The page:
The differences between the Misfits' Earth A.D. and Danzig’s 1988 self-titled debut were almost as wide as the spectrum of music itself. Sure, the topics of being possessed, wicked women, and sexual domination were present in both albums, but where the last Misfits LP was grim and gritty, Danzig I featured slick, clean production. Where Earth A.D. cut songs down to the minimalist elements of music itself, Danzig I blew up riffs creating arena rockers. What few people know, even in the punk community, between these two seminal bands Danzig fronted the punk/metal/goth hybrid responsible for this quantum leap. The Samhain box set, released in 2000, collects every released Samhain track along with a few rarities, which shows Mr. Danzig at his most darkest, and many times, most experimental.
Included in the box are both Samhain studio LPs, Initium and November Coming Fire, the EP Unholy Passion, the rarities set Final Descent, and a live disc. Listening to the discs chronologically shows how the prince of sex and violence morphed from a blazing punk rocker to a Sabbath-influenced metalhead.
Initium, which was released barely a year after Earth A.D., already shows Danzig evolving towards metal, but primarily basing his songs off punk aesthetic and philosophy. The most experimental song is "Archangel," which originally was written for Dave Varian of the Damned while Danzig was in the Misfits and features a sludging riff and ominous howl as opposed to a feral growl. Conversely, there is an updated version of "Horror Business," which slams harder then the original and seems to prognosticate Danzig’s claim on ownership of the Misfits songs by almost 15 years. The album’s high point is “The Howl,” which blends punk and metal perfectly, with a charging tempo that eventually collapses into Danzig stretching out his thick voice on the refrain while always keeping the bark in his throat.
November Coming Fire and Unholy Passion feature Glenn at his most artistic. November itself ends with "Human Pony Girl," which seemingly flies in the face of both punk and metal, chugging along with a slow pace remaining almost quiet the entire time. With its almost gothic structure, the sinister song shows that the differences between genres maybe aren’t different and good music might just be good music. "Misery Tomb," off Unholy Passion, might be the first punk dub ever created, as the sole musical sound in its three-plus minutes is the sound of Glenn groaning taken from an earlier song off the album. Is it a rocking tune? No, but it’s a neat experiment and that’s kind off the point of EPs anyways, isn’t it?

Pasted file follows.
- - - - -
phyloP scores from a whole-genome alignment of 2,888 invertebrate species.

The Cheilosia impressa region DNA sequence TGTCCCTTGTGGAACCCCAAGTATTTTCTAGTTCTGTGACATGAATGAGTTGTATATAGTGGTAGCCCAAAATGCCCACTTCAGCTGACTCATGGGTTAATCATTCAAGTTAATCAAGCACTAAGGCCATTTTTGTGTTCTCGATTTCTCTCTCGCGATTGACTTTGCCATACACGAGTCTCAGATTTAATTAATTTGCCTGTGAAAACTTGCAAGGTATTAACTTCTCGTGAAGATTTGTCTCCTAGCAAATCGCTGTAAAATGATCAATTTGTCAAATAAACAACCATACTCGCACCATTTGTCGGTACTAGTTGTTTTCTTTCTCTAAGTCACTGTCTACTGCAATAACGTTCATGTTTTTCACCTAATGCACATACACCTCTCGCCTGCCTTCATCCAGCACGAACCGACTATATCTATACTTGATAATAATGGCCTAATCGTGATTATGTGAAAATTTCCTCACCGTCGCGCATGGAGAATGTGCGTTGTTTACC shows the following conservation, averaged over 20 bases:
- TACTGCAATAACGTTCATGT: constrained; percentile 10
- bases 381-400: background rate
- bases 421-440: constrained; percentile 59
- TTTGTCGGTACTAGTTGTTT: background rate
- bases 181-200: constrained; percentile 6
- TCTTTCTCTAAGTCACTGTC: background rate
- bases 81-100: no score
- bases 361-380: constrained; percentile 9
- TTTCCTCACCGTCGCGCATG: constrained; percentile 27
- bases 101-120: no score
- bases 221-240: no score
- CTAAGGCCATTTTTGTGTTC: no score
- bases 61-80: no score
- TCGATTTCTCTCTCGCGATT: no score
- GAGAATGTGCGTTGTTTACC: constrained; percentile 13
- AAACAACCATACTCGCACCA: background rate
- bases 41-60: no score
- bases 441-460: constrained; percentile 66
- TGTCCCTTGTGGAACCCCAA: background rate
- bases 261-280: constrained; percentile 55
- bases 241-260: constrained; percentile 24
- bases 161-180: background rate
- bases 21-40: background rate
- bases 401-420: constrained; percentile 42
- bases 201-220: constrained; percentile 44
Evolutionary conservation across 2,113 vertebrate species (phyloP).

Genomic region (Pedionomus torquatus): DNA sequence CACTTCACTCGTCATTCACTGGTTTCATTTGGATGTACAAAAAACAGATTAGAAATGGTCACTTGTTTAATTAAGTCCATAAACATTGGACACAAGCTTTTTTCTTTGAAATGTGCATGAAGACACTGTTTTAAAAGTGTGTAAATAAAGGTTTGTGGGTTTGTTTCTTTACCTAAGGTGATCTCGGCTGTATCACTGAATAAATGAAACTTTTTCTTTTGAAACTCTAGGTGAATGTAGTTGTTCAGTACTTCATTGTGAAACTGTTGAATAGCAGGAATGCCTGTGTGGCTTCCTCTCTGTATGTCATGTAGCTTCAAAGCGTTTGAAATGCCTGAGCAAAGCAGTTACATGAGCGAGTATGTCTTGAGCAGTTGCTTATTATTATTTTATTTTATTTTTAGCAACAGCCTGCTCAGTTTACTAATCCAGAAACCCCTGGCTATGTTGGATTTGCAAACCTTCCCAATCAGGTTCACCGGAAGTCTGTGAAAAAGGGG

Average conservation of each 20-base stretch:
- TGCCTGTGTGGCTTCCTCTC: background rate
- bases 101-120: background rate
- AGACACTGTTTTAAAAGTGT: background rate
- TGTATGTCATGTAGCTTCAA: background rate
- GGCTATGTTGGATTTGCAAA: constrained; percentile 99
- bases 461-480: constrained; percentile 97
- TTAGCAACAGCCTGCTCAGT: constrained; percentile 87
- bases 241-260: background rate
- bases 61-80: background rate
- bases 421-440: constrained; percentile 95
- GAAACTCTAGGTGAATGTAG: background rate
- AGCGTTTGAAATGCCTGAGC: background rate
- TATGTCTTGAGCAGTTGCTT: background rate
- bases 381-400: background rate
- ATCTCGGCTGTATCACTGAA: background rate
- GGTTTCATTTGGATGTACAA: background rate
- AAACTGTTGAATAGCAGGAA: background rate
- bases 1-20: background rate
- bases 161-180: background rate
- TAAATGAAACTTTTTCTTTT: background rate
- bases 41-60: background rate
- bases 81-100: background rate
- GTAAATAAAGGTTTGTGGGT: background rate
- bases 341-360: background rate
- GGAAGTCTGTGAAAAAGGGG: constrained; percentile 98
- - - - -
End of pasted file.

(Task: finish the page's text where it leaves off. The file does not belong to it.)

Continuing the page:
Final Descent, the last Samhain record released, was actually supposed to be “Samhain Grim,” but once Rick Rubin and Danzig teamed up and reformatted Samhain into Danzig, there were a few songs leftover in the transition. These songs show unproduced sketches of songs which are more metal than punk and even include some earlier versions of songs that would later turn up on Danzig I. Just as it’s neat to hear the transition between Misfits to Samhian on Initium, it’s neat to hear Danzig shed the punk structure entirely and embrace doom metal.
The live disc, while featuring a sound quality comparable to a good bootleg, shows that while the band was heading towards a more polished sound, the live sows were all about energy. As the band tears through two sets in two different towns, there’re wrong notes played, cues missed, and Glenn sings off the microphone -- and none of it matters. The ferocity of the band carries them and shows why playing live is more about feeling and purpose then an exercise in musical precision.
While the music itself is pretty top notch, the remainder of the box is a little sloppily done. The included VHS, which shows a Samhain show at the beginning of the band’s career and one at the end, has pretty poor audio and visual quality, and even the opening cards look like they were done in a high school video class. The accompanying comic book equates to a middle school dirty joke. The booklet has some really cool pictures, but for some reason only features lyrics from Initium and November Coming Fire. But it features interesting essays from both Danzig and Eerie Von who accompany the main man in the proceeding metal band.
But, as always, the music is the most important part and here, the music is stellar. The set starts out as gritty as the Misfits and progresses to the final polish of Danzig, but maintains Danzig’s vision the entire way. Highly recommended for fans, but novices should start with Danzig or the Misfits first.